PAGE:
“I am thrilled that Kelly has joined IISC,” said IISC President Ceasar McDowell. “She is bringing her experience leading organizations and deep understanding of democracy and racial equity to IISC.”
Kelly is the recipient of leadership awards from Boston NAACP, Boston University School of Law and, in 2013, she was awarded the Women of Color Changing Our World Award. Kelly credits IISC with shaping her style as a facilitator and leader, very early in her career. “I have deeply respected IISC for years,” she said. “I have hired IISC, been through public trainings, and worked with the team here. IISC facilitation is powerful, meaningful, and extremely well-executed.”
Hamilton College has produced a TedX to remember, with speakers united under the theme “Curiosity and Creativity Uninhibited.” It was an honor for IISC President Ceasar McDowell to be invited, and supported by Hamilton student Chidera Onyeiziri.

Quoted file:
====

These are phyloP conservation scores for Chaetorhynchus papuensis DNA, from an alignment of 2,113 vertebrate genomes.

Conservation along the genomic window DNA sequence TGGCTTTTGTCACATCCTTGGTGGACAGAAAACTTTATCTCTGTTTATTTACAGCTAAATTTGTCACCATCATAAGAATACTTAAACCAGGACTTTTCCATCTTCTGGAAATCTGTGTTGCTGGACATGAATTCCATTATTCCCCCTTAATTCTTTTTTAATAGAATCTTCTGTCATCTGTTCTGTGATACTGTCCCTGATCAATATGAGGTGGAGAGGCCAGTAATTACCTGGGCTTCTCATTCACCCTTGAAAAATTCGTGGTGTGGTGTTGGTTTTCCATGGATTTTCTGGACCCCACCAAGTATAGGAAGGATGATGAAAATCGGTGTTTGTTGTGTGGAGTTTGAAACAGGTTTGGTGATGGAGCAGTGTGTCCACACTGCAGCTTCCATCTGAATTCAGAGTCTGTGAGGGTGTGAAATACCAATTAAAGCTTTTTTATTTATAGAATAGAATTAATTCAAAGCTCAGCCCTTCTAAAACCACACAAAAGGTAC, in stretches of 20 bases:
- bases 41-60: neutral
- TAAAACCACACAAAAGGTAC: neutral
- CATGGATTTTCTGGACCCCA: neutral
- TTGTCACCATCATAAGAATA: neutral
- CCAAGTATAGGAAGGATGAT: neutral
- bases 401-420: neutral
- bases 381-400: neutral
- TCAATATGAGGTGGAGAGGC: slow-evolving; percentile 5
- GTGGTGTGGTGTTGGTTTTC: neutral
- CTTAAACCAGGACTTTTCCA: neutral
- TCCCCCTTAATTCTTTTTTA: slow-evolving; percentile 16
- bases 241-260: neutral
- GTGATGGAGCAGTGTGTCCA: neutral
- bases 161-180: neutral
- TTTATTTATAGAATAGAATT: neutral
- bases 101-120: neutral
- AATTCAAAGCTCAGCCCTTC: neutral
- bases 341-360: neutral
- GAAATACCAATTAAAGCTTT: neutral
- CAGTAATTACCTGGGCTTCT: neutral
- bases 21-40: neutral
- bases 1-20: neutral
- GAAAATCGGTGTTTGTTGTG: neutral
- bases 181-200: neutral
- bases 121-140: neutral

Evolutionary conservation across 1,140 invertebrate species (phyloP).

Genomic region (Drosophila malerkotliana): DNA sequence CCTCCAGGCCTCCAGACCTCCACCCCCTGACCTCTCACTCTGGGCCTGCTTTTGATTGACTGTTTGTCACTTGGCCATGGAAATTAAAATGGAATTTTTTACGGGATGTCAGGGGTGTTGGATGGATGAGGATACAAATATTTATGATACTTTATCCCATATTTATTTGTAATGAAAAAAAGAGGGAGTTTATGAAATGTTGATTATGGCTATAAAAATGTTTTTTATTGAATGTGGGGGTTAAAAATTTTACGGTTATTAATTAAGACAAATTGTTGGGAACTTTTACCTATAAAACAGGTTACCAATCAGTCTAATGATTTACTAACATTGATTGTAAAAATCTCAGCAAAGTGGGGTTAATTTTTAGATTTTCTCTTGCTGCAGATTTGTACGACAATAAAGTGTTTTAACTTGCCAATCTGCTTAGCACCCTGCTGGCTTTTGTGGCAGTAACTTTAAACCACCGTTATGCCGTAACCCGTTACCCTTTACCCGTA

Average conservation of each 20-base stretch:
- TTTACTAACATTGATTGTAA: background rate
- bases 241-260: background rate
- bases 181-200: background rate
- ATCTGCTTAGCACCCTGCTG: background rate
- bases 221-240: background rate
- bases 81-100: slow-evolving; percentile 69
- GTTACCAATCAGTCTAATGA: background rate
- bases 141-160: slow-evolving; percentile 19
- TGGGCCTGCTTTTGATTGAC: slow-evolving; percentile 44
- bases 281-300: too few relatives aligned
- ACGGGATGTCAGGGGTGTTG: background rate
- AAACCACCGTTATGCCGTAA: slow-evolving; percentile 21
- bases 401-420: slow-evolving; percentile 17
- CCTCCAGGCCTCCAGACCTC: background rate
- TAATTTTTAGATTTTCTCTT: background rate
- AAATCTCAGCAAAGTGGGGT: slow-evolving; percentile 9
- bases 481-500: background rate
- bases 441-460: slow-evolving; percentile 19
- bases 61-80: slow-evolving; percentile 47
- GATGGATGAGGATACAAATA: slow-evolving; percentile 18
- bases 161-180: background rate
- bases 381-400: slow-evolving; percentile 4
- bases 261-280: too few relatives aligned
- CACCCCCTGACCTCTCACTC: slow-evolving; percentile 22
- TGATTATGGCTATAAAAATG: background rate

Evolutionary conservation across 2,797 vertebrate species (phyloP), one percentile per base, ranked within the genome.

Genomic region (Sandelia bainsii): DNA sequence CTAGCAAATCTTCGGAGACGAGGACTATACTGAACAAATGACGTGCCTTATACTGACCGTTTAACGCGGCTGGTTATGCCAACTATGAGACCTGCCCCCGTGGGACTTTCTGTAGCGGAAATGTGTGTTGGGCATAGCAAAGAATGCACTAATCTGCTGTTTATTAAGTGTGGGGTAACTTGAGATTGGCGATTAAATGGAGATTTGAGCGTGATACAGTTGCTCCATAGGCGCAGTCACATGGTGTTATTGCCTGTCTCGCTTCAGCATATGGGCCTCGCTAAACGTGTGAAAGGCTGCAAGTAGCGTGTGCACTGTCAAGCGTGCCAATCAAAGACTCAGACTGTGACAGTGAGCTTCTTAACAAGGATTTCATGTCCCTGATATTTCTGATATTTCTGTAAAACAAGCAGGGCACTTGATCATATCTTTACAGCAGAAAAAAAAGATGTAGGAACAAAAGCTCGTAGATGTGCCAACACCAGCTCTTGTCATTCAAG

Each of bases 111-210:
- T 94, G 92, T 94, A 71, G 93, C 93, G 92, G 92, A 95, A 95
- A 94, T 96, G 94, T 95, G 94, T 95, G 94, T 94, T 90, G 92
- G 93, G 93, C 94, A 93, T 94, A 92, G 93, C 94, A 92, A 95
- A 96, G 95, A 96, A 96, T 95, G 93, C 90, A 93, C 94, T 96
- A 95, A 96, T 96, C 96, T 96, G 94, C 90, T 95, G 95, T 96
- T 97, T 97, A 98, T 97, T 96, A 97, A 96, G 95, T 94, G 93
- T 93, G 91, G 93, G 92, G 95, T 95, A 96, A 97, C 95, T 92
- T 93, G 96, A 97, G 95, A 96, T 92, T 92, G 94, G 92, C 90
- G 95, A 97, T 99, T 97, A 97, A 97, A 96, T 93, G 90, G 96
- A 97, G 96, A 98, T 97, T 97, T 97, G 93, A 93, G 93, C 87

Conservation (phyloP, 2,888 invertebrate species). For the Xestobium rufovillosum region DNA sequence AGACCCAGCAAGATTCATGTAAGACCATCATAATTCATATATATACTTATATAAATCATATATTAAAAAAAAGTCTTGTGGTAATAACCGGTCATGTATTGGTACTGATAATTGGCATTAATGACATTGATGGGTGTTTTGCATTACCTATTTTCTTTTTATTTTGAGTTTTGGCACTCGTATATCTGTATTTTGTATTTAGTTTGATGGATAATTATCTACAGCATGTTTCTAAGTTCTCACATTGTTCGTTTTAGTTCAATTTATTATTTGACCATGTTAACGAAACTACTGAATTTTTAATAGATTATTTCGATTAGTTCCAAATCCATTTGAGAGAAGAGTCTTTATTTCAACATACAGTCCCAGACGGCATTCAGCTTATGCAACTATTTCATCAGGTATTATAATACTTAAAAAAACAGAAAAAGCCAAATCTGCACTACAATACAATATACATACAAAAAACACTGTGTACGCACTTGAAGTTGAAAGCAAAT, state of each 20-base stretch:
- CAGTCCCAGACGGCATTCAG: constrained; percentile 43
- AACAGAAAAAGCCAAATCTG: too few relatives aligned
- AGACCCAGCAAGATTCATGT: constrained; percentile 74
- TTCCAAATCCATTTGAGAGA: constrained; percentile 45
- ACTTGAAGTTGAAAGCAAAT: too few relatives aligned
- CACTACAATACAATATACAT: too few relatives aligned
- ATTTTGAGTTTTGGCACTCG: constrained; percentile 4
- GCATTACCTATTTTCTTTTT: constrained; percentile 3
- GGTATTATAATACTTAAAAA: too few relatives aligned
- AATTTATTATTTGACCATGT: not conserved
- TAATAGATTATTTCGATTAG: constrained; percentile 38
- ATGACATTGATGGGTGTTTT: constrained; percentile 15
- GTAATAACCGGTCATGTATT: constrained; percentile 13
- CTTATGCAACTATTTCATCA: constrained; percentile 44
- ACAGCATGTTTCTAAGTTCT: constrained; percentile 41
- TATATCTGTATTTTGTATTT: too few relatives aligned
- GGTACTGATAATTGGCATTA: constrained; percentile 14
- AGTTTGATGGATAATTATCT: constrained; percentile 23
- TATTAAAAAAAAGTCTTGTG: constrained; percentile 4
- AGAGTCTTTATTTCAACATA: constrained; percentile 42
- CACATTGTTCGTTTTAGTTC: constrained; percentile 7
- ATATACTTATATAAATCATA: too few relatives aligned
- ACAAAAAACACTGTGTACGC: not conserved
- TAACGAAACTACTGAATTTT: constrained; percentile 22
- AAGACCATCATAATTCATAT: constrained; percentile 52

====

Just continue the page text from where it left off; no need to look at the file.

Ceasar’s talk is entitled, “Big Democracy: A Fundamental Shift.” See him open with the vastness of wonder that exists in the universe, literally displaying a photographic representation of the Big Bang. He then presents the comparison to the Human Universe with its constellation of different races, ethnicities, languages, sexual orientations, and belief systems. So while the complexity of the universe inspires, the complexity of the Human Universe feels daunting.”
His answer to help us see and understand the complexity of the human universe is Big Democracy. Ceasar describes the artifacts democracy produces and interactions needed for an equitable society. He invites we frame our collective agenda using inquiry, explores why we need to design for the margins, and shares his latest idea for inter-personal change: micro-inclusions.
The talk calls on the audience to acknowledge the choice-point we are at as a society, and to imagine a new series of actions and interactions for social change.